What it does: A low-cost airline that offers flights to both international and domestic destinations with main bases in Cebu City, Ninoy-Aquino International Airport and Mactan-Cebu International Airport.
Best known for: Cebu Pacific is the oldest budget airline in Asia best known for its ultra-low fares and often cheeky marketing. It is also the largest airline in the Philippines in terms of passengers flown on international and domestic routes.
Staff stats: 3,297
The good bits: Travel benefits, 'fun' and non-bureaucratic work environment, ‘approachable’ management and employee engagement efforts.
The not-so-good bits: Low salary is a common issue among previous employees, which is said to be responsible for a high attrition rate. Long hours and workplace politics is also a recurring issue.
Hiring grads with top marks in: Several entry-level roles are open to graduates with any bachelor's degree. More specific roles require graduates from the fields of engineering, mathematics, and statistics; business-related courses such as management, business administration, finance, accountancy, banking, and economics; IT-related courses such as computer science and computer engineering; hospitality-related courses such as travel, tourism, and hotel and restaurant management, among others.
Cebu Pacific Air was established on 26 August 1988. Backed by JG Summit Holdings (owned by John Gokongwei), the airline initially began with 24 domestic flights among Metro Davao, Metro Manila, and Metro Cebu. In 2001, its operations have expanded to around 18 domestic destinations and 80 daily flights.
During the 2000s, Cebu Pacific Air was finally granted rights to operate international flights which included South Korea, Malaysia, Thailand, Singapore, Indonesia, Guam, and Hong Kong. With a 'low fare, great value' strategy, the airline has since flown over 150 million passengers to various destinations around the world.
Cebu Pacific Air is the largest airline in the Philippines in terms of the number of destinations and routes and flight frequency. It currently offers flights to 26 international and 37 Philippine destinations which span the Middle East, Australia, Asia, and the USA.
As of 2019, the airline has 66 aircraft (48 Airbus, 18 ATR). The airline plans to take delivery of 3 Airbus A321ceo, 6 ATR 72-600, and 32 Airbus A321neo aircraft orders between 2018 and 2022.
Despite challenges in the Philippine economy, the airline's performance in 2018 remains above average, with total revenues of PHP74.1 billion due to growth in passenger revenue (an improvement of 8.7% to PHP54.3 billion), an ancillary revenue growth of 6.4% to PHP14.4 billion, and growth in cargo revenue of 19.3% to PHP5.5 billion.
Cebu Pacific Air's recruitment process varies from role to role. For non-cabin crew roles, applicants attend a series of interviews (one-on-one or panel) with an HR representative and the department manager. Some employees reported an essay-type questionnaire.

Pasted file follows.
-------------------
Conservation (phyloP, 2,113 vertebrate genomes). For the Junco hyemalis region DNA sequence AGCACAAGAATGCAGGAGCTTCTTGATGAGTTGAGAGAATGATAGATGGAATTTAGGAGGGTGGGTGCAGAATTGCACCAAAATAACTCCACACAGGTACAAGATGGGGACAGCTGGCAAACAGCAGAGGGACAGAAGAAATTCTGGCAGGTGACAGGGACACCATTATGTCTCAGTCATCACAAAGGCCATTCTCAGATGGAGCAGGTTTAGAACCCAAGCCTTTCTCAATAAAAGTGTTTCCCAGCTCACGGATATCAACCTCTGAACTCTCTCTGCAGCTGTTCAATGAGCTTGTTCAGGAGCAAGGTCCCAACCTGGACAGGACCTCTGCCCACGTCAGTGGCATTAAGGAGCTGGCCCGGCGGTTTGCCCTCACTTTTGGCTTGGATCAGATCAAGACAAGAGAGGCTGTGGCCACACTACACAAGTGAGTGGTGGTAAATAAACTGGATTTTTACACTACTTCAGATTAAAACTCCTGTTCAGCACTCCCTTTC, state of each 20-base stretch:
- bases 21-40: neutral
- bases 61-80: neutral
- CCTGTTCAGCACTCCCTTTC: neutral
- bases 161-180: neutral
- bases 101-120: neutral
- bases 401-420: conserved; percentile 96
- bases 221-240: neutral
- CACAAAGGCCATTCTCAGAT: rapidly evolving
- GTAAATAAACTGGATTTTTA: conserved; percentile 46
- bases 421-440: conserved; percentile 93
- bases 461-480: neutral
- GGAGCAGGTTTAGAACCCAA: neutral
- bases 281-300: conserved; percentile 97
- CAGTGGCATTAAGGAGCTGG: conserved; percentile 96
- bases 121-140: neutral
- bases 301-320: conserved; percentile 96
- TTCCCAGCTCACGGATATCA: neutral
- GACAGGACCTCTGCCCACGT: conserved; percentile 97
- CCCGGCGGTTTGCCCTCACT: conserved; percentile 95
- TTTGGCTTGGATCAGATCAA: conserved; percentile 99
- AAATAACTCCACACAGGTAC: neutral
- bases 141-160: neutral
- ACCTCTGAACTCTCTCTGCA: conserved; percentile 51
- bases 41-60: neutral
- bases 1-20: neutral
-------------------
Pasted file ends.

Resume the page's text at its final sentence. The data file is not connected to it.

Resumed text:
Cabin crew applicants will go through a more rigorous recruitment process. Appearance, personality and physical fitness are more valued than academic qualifications, according to reviews.
The process begins with screening, where an HR representative assesses physical requirements. The airline puts a premium on height (a requirement of 5’3” for females and 5’7” for males), clear complexion, a great smile, and skin void of tattoos and blemishes. Next is an 'impact interview' where applicants must answer interview questions about their strengths and weaknesses, among others. The last step is an interview with the HR head.
Former employees from major job sites found the low salary grade to be an issue, but this is often countered by the variety of fringe benefits including free flights (unlimited free domestic tickets and limited free international tickets), HMO, government-mandated benefits and medicine allowance, among others.
Employees from major job sites frequently commented on the 'fun' and 'casual' work environment that improved their confidence and communication skills. However, the fast-paced environment of a high-traffic budget airline and long hours left some workers burnt out, especially during peak seasons. A 'friendly' and ‘supportive’ management makes work bearable.
Cebu Pacific Air consistently cooperates with various charitable institutions that focus on environment, education, and relief operations. These include the GMA Kapuso Foundation, World Vision, Bright Skies for Every Juan, and Gawad Kalinga.
Reviews from major job sites often mention Cebu Pacific Air as a great entry point to the aviation industry. If travel benefits and an opportunity to learn under a supportive management is what motivates you, this airline is worth considering.